Perhaps the biggest indie movie success story of the year, Lulu Wang’s autobiographical family drama The Farewell debuted in mid-July to critical hosannas and boffo art house B.O. Based on the Chinese-American filmmaker’s own experiences reconnecting with estranged family via the well-intentioned deception of an ailing matriarch, Wang first told the story on a 2016 episode of This American Life—a full two years after her stint as a Fellow in the 2014 edition of Film Independent’s Project Involve.
Interestingly, by the time of her participation in Project Involve, Wang had already completed what was to be her feature debut—the 2014 romantic drama Posthumous. But a desire to further refine her artistic voice led Wang back to Film Independent’s signature Artist Development program aimed at advancing the careers of filmmakers hailing from underrepresented backgrounds.
Through the program, Wang completed the short film Touch, whose themes of cultural disconnect and familial regret would resurface in The Farewell. Wang credits the film with helping lay the foundation of this year’s breakthrough success, with The Farewell well situated for a strong awards season run.
Over dim sum at a Culver City restaurant in the midst of a busy industry reception, we sat down with Wang to get her thoughts on her time in Project Involve, growing as an artist and the biggest choice she’s glad she made:
I wanted to ask you about your Project Involve short, Touch, and how it relates to The Farewell. They both share themes of cultural difference and disconnection that creates. Was that a theme you consciously wanted to carry over from the short to the feature?
Wang: It wasn’t necessarily conscious. In Project Involve they give you a theme each year, and the theme that year was “Sophie’s Choice.” I thought about a story my father had told me, about a case he encountered in his work as a translator. That story dealt with cultural differences and was just very nuanced and complex, with a moment of Sophie’s Choice at the end for a character. And then this story [The Farewell] happened to me in real life. So it wasn’t intentional to track the themes from one movie to the next. It was more like the films revealed a common thread in my own life. I’m an immigrant; my family is immigrants. We’re always straddling two different worlds and worldviews.
What was something you learned not to do in the making of Touch that you improved upon when it came time to make The Farewell?
Wang: Well, you know. The nature of shorts is that you’re restricted in terms of runtime. And when you’re restricted in terms of time, you’re restricted in terms of tone. So I really wanted—with The Farewell—to push myself further with the degree of comedy and the degree of pathos, to allow both to exist simultaneously.
Was there a difference in your creative approach to each project?
Wang: On Touch I focused more on plot, because we were restricted in terms of time. With The Farewell I focused more on dread and anticipation. Like, you set up the situation but then you spend most of the movie with the internal emotions of the characters. With a feature film, you have the ability to do that.
In what ways was having short like Touch useful as a sort of calling card for the industry?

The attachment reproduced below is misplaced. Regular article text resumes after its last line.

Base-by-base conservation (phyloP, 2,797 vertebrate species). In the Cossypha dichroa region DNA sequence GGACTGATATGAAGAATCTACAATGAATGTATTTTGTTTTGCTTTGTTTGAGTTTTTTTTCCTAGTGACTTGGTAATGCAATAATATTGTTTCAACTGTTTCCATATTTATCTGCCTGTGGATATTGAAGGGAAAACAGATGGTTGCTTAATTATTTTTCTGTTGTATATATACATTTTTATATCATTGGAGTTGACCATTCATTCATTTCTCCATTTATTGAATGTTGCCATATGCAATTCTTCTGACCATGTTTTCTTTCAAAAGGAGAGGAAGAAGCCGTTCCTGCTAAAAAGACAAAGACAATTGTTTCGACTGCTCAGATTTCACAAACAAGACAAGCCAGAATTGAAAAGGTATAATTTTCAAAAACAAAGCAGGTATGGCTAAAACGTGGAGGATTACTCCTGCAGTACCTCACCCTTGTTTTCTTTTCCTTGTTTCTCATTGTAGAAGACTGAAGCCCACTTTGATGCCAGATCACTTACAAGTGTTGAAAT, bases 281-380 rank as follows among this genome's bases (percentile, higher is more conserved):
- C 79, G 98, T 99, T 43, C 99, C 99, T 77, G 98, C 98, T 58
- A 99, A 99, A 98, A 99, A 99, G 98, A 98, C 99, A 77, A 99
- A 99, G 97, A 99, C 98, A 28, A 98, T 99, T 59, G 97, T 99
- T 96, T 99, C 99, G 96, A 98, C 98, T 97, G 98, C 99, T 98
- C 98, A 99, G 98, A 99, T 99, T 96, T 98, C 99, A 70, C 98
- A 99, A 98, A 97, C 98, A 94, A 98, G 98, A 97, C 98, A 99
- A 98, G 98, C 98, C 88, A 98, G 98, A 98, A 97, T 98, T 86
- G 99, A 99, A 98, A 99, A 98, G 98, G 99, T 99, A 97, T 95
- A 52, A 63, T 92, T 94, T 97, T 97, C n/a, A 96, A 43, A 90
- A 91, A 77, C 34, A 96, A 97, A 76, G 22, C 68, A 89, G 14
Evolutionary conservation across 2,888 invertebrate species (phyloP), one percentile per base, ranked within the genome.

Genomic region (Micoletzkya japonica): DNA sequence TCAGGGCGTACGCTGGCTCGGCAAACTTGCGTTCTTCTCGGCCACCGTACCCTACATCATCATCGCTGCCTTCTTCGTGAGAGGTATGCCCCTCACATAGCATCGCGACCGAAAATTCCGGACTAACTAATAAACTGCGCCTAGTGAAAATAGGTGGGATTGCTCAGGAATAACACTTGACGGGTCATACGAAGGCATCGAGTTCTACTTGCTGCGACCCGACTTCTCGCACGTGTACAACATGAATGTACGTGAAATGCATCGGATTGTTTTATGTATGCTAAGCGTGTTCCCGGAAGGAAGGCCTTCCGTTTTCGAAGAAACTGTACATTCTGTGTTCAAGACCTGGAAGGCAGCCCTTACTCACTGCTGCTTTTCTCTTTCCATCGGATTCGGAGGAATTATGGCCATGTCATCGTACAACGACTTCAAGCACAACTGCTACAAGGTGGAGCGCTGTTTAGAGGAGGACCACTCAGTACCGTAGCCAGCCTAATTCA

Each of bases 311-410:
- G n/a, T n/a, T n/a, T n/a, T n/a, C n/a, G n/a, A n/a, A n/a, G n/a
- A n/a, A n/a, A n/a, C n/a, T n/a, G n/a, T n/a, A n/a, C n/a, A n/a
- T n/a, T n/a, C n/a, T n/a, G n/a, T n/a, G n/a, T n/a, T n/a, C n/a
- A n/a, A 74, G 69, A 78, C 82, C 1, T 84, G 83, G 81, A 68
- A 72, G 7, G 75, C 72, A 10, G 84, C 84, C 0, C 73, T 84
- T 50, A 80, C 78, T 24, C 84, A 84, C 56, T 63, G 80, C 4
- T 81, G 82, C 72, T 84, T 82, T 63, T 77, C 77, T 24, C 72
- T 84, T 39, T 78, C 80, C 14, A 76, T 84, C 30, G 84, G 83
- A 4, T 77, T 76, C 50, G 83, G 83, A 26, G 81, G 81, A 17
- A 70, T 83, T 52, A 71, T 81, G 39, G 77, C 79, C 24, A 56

Wang: Well, my first feature,Posthumous, was a three-million-dollar film. I feel really fortunate that I was able to get tremendous actors and have real production and financing. I really learned how to put together a film through that. And I actually made Touch after I made my first feature…
Oh, interesting. I didn’t realize that.
Wang: Yeah, because I got into Project Involve the same time I was starting to prep for Posthumous. So I deferred it [Project Involve]. And then, after I made Posthumous, my agent—at the time—was like, “You don’t need to make a short now. You don’t need to do a program. Focus on your next feature, make something bigger.” I think there’s the sense, or myth, that as a filmmaker you always have to go bigger, bigger, bigger. For me, I really wanted to make something smaller and take risks and be able to figure out my voice. Touch allowed me to play with that and start to tell a story that was not black and white; it was full of complicated nuances that left people asking questions.
We’re headed into awards season now. The Farewell has had an incredibly successful release. What are one or two things you think, looking back, that you really nailed in terms of finding an audience?
Wang: I can’t really take credit for any of it. I just made the movie. But two things I’m really proud of: one was the decision to choose A24 instead of Netflix. We had a substantial amount of money on the table I turned down. I called my mom and called my boyfriend and had all these meaningful conversations—it was a real test of my values system. I chose A24 because I knew they’d put the film into a conversation that a streaming platform wouldn’t. I don’t think theatrical is always right. I don’t have anything against streaming. It’s just, for a young filmmaker like me, I’m not a brand. Nobody knows who I am. I would get lost amongst the bigger films that Netflix and Amazon are making.
What’s the second thing?
Wang: The decision for A24 to release the film during the summer. That was something we, the filmmakers, were kind of like, “Are we sure that’s what we want to do?” If you want to be part of the awards conversation it’s better to release in the fall. But their whole strategy was, “Look, let’s try to make the film a hit first. This film needs time for people to really catch on and start talking about it.” It’s like droplets of water, right? It builds, it accumulates, and I think really knowing your film and what your film needs is really important.
To learn more about Lulu Wang, follow her on Twitter. The Farewell is now available to stream, released by A24. To learn more about Project Involve and Film Independent’s myriad Artist Development programs, click here.